Posted by Pratap Ranjan Jena (firstname.lastname@example.org), National Institute of Public Finance and Policy, New Delhi
The PFM Performance Assessment Report for India (Download INDIA_PEFA2010) at the central Government level (carried out during the period March 2009 to June 2009) provides a comprehensive assessment of the current status of the PFM system following the Public Expenditure and Financial Accountability (PEFA) framework. The performance of PFM systems, procedures, and practices are assessed based on six critical dimensions of the PEFA framework; credibility of the budget, comprehensiveness and transparency, policy-based budgeting, predictability and control in budget execution, accounting, recording and reporting, and external scrutiny and audit. Some of the major assessment results are summarized here. The assessment indicates both the strengths and weaknesses of the existing PFM system and serves as a baseline against which progress on PFM performance can be measured over time.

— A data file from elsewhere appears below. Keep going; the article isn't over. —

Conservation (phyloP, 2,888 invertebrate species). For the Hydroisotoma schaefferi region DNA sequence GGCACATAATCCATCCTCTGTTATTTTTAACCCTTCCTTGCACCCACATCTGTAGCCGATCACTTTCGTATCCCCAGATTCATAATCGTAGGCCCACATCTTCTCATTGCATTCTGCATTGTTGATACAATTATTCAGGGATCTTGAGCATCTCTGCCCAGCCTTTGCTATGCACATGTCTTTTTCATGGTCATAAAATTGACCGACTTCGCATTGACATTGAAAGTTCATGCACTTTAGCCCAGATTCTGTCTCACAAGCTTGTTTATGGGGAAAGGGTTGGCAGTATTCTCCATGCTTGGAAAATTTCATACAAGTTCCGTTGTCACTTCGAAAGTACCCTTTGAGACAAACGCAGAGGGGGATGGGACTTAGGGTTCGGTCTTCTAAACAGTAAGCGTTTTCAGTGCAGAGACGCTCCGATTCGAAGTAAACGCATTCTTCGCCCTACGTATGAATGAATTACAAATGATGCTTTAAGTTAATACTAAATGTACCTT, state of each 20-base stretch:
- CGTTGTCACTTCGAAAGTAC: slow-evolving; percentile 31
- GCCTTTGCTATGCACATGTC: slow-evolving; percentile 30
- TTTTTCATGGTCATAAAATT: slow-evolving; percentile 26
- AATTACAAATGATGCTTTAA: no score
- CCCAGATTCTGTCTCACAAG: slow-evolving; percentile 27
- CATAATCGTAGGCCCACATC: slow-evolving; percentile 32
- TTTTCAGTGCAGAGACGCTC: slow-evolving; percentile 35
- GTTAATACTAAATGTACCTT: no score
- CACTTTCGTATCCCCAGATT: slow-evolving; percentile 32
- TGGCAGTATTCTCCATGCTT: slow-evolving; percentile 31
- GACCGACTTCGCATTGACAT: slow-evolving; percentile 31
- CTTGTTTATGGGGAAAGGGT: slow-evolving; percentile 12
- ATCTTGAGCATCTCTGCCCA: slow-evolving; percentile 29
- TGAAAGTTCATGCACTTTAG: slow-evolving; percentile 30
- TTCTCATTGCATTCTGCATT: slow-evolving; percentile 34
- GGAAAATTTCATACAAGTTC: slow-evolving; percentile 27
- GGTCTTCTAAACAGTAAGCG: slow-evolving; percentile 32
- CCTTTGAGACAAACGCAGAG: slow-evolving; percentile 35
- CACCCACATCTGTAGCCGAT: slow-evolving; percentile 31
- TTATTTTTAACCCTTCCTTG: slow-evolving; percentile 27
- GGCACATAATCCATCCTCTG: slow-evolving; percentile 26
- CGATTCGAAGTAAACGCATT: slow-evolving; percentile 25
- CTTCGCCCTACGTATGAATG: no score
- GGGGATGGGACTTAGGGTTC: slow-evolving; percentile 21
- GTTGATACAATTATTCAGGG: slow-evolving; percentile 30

While the role of PFM systems in contributing to fiscal discipline, strategic resource allocation through better programme management, and improving service delivery has gained attention in India in recent years, the focus and implementation of reform initiatives in this regard leaves much to be desired. The initiatives to improve the PFM systems and processes in recent years include the introduction of outcome budget in 2005-06 to move to clearly defined outcomes of all government programmes, adoption of rule based fiscal management by enacting the Fiscal Responsibility and Budget Management (FRBM) Act, appointing a Task Force to suggest reform measures to strengthen internal audit, initiating the process to move to an accrual based accounting system, revising the responsibilities and duties of the Financial Advisors placed in spending departments in a system of delegated financial powers, and tightening cash management through monthly expenditure limits. However, the intents did not match the outcomes due to discontinuities and indifferent implementation. The achievement of economy, efficiency, and effectiveness in PFM systems has remained elusive.